Pats, Chiefs sign import skaters . . . Moose Jaw d-man has KHL tryout . . . Americans add former Calgary forward


MacBeth

D Dmitri Zaitsev (Moose Jaw, 2016-18) signed a tryout contract with Metallurg Magnitogorsk (Russia, KHL). Last season, he had six goals and 22 assists in 62 games with Moose Jaw. . . . Zaitsev’s contract lasts through the end of the exhibition season, after which the two sides will decide on extending the contract. Metallurg plays its first exhibition game on Aug. 4 and its last on Aug. 26. The KHL regular season begins on Sept. 1. . . .

D Andrej Meszároš (Vancouver, 2004-05) signed a one-year contract extension with Slovan Bratislava (Slovakia, KHL). The team captain, he had six goals and 11 assists in 51 games last season. . . .

D David Turoň (Portland, 2002-03) signed a one-year extension with Polonia Bytom (Poland, PHL). Last season, he had eight goals and 15 assists in 38 games.


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The Regina Pats have signed both of their selections from the CHL’s 2018 import draft — PatsRussian F Sergei Alkhimov and Russian D Nikita Sedov, both of whom played last season with the Colorado Evolution, a U-16 midget team that plays out of the Evolution Elite Hockey Academy in Denver. . . . Alkhimov, 17, recorded eight goals and 15 assists in 13 games, while Sedov, also 17, had three goals and eight assists in 11 games. . . . According to the Pats, both players are “in training camp with Team Russia, competing for spots at the 2018 Gretzky Hlinka Cup.” . . . Sergei Bautin, a Russian defenceman who played with the NHL’s Winnipeg Jets (1992-94), is the head coach of the Evolution Elite midget team. John Paddock, the Pats’ general manager, was the Jets’ head coach when Bautin played in Winnipeg.


D Dmitri Zaitsev, 20, who played the past two seasons with the Moose Jaw Warriors, has MooseJawWarriorssigned a tryout deal with Metallurg Magnitogorsk, a Russian team in the KHL. The MacBeth Report spells out the details of the agreement above. . . . Zaitsev is from Togliatti, Russia, and played for Metallurg’s youth teams, before coming over to the NAHL’s Wilkes-Barre/Scranton Knights for the 2015-16 season. . . . He had two goals and 18 assists in 70 games with Moose Jaw in 2016-17, then had six goals and 22 assists in 61 games last season. . . . The Warriors also had Russian D Oleg Sosunov on their roster last season. Sosunov, 20, is expected to play in the Tampa Bay Lightning’s organization in 2018-19. . . . The Warriors made two selections in the CHL’s 2018 import draft, taking F Daniil Stepanov, 17, from Belarus, and F Yegor Buyalsky, 17, who also is from Belarus.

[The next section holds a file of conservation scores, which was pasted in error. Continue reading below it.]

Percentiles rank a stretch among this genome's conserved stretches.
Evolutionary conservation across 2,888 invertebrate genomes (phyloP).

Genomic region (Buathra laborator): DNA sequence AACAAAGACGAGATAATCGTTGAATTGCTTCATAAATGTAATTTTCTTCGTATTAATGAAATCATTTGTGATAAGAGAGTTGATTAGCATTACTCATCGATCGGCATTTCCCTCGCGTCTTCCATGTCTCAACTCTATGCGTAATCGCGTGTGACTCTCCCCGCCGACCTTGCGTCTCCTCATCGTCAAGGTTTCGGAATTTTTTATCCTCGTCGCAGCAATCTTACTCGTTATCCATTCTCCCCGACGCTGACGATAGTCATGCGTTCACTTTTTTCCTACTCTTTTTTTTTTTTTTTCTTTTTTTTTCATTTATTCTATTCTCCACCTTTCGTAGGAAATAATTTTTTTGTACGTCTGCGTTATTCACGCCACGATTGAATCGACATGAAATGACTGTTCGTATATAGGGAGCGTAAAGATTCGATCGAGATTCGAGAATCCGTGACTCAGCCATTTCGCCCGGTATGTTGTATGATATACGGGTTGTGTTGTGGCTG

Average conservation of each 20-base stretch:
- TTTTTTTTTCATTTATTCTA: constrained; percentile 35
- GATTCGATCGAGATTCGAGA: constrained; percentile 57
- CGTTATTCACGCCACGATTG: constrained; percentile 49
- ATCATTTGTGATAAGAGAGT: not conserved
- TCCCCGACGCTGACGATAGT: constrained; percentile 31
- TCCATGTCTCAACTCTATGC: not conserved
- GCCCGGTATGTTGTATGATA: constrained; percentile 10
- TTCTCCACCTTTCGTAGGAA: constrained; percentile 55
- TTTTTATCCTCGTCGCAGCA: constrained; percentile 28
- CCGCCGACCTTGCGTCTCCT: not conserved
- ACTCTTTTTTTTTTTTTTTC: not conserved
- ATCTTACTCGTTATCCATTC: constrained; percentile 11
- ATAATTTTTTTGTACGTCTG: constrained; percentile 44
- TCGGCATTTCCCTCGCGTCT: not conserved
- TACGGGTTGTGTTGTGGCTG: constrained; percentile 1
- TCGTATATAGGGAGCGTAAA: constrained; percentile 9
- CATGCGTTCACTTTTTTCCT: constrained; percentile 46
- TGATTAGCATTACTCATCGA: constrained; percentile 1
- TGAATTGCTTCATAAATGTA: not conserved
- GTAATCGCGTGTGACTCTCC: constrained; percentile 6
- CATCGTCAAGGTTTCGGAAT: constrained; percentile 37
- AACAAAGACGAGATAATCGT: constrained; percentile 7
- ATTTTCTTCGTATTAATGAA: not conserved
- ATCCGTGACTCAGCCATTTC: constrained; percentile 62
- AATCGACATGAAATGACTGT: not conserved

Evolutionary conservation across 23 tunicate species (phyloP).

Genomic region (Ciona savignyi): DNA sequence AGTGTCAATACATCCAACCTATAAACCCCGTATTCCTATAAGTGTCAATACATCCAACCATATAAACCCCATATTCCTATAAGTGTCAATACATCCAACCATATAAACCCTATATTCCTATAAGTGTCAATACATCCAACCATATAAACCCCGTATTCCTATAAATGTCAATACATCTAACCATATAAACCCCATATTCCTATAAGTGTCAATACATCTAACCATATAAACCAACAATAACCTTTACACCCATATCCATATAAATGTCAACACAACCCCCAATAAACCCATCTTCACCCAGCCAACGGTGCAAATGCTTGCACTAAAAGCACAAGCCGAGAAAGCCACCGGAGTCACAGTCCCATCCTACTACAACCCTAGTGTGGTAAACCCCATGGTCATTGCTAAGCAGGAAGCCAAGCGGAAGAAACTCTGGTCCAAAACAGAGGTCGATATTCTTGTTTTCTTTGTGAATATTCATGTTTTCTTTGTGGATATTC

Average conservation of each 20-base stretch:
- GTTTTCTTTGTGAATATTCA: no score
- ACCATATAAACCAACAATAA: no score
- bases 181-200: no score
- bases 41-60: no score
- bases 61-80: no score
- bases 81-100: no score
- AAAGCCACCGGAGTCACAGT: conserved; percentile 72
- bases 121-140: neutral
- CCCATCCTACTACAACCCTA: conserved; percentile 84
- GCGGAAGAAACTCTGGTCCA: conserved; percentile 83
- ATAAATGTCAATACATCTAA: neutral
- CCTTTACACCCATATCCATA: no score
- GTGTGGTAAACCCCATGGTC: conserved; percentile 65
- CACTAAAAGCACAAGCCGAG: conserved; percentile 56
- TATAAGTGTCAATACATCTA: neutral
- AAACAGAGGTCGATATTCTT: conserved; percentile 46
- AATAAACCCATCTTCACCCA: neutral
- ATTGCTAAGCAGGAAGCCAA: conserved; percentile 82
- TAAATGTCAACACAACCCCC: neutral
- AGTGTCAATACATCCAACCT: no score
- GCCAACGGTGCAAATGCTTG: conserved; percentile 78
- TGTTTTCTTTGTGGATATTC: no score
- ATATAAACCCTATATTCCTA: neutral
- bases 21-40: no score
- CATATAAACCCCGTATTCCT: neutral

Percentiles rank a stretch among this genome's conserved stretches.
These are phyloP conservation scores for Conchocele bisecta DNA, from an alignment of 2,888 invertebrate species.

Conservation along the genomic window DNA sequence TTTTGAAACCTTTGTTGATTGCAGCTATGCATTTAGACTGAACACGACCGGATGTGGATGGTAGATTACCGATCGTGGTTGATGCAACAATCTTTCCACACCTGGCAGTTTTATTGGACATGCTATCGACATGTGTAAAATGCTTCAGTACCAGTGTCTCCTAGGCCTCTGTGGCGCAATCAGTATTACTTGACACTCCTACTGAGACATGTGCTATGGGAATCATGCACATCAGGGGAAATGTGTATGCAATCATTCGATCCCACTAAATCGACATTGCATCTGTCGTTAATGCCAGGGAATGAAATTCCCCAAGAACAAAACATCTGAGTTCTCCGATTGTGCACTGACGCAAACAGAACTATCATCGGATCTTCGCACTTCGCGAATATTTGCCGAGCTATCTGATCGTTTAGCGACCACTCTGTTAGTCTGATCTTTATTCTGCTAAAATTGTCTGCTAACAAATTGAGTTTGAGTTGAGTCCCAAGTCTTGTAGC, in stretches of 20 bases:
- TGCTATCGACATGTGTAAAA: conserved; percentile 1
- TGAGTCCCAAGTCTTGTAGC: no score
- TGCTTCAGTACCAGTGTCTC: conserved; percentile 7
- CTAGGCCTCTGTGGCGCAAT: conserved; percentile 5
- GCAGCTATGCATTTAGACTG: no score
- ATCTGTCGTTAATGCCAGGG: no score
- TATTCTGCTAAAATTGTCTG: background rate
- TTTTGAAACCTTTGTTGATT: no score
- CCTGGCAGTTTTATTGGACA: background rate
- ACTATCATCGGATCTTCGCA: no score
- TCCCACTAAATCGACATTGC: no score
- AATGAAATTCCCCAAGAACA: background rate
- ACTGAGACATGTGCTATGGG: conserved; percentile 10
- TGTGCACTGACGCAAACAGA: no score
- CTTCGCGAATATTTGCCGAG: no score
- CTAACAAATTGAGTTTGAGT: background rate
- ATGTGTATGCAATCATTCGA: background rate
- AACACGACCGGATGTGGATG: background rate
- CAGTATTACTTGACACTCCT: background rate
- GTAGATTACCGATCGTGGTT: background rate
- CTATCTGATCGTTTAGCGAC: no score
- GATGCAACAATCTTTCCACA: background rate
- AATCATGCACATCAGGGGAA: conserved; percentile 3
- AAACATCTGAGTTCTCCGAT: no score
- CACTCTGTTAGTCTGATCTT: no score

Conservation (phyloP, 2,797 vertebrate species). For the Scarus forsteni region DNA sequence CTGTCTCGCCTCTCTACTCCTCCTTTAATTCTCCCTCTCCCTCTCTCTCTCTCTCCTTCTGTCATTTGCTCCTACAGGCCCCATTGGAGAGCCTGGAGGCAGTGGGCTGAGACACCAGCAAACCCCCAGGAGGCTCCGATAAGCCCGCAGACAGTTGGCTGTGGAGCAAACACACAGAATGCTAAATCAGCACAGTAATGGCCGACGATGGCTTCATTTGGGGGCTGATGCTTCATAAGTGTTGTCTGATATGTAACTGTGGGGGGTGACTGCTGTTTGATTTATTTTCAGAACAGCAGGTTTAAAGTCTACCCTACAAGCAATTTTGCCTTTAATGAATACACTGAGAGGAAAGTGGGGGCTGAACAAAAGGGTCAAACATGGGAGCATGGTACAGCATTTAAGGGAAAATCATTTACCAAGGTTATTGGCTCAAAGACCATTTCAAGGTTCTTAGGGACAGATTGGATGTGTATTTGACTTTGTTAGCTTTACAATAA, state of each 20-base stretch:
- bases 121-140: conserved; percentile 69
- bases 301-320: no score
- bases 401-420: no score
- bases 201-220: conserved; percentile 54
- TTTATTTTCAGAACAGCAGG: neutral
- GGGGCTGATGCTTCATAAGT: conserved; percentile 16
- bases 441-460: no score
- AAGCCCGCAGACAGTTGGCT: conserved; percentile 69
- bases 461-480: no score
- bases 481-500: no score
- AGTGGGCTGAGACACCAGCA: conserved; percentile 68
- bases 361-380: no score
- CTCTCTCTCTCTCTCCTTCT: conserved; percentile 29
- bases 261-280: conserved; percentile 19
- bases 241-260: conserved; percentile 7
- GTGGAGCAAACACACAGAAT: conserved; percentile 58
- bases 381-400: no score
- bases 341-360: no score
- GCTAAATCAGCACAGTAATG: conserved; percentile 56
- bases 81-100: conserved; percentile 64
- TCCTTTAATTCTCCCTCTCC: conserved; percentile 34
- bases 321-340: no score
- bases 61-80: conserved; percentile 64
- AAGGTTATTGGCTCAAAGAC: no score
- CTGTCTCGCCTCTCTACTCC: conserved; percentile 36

The Spokane Chiefs have signed Russian D Yegor Arbuzov, 17, after selecting him in the SpokaneChiefsCHL’s 2018 import draft. He played last season for CSKA Moskva’s U-17 club, scoring eight goals and adding five assists in 22 games. . . . Arbuzov owns sophomore D Filip Kral as the Chiefs’ two import players. Kral, from Czech Republic, was the club’s rookie of the year last season, after putting up nine goals and 26 assists in 54 games. The Toronto Maple Leafs selected him in the fifth round of the NHL’s 2018 draft.


The Portland Winterhawks have added assistant general manager to Kyle Gustafson’s portfolio. Gustafson, who is preparing for his 15th season with the organization, also is Portlandthe associate head coach. . . . According to the Winterhawks, Gustafson “will take on an increased role in player recruitment and scouting. Travis Green, now the head coach of the NHL’s Vancouver Canucks, was the last person to hold the combined position with the Winterhawks.”

As well, Matt Coflin, Portland’s head scout in B.C. since 2012, now is the assistant to the general manager, director of scouting and player development. He will “oversee the Winterhawks’ scouting department, as well as the development of Portland’s list players.” Coflin has been with the Winterhawks for six seasons.

Lisa Hollenbeck, who had been director of hockey administration, now is senior director, hockey operations. She has been with Portland since 2011. According to the news release, “She will handle all hockey operations’ communications, fillings, reporting with WHL, while maintaining a working understanding of rules and regulations, and organizing training camp.”

Again, from the news release: “These moves come in response to former assistant general manager Matt Bardsley accepting the position of general manager with the Kamloops Blazers in May.”


The Tri-City Americans have signed F Matt Dorsey, 19, after he played last season with tri-citythe BCHL-champion Wenatchee Wild. Dorsey is from Wenatchee. . . . He had four goals and seven assists in 18 games with the Wild, then added two goals and an assist in 14 BCHL playoff games. . . . The Calgary Hitmen selected Dorsey in the third round of the WHL’s 2014 bantam draft after he had 32 goals and 20 assists in 30 games with the U-14 Arizona Bobcats. . . . The Americans selected him in the 11th round of the 2018 bantam draft. . . . In 2016-17, he had three goals and three assists in 34 games with the Hitmen. . . . He missed most of two seasons (2014-16) with knee problems.

The Americans also have signed F Tyson Greenway, who was a fourth-round selection in the WHL’s 2018 bantam draft. Greenway had 21 goals and 26 assists in 34 games with the bantam AAA St. Albert Sabres last season. This season, he is expected to play with the midget AAA St. Albert Raiders.



The Swift Current Broncos have acquired F Colum McGauley, 18, from the Kelowna SCBroncosRockets for an eighth-round selection in the WHL’s 2021 bantam draft. . . . McGauley had two goals in 47 games as a freshman with the Rockets last season. . . . From Nelson, B.C., he was a fourth-round pick by the Spokane Chiefs in the 2015 bantam draft. . . . Kelowna acquired him from Spokane for F Tanner Wishnowski on Oct. 17, 2016.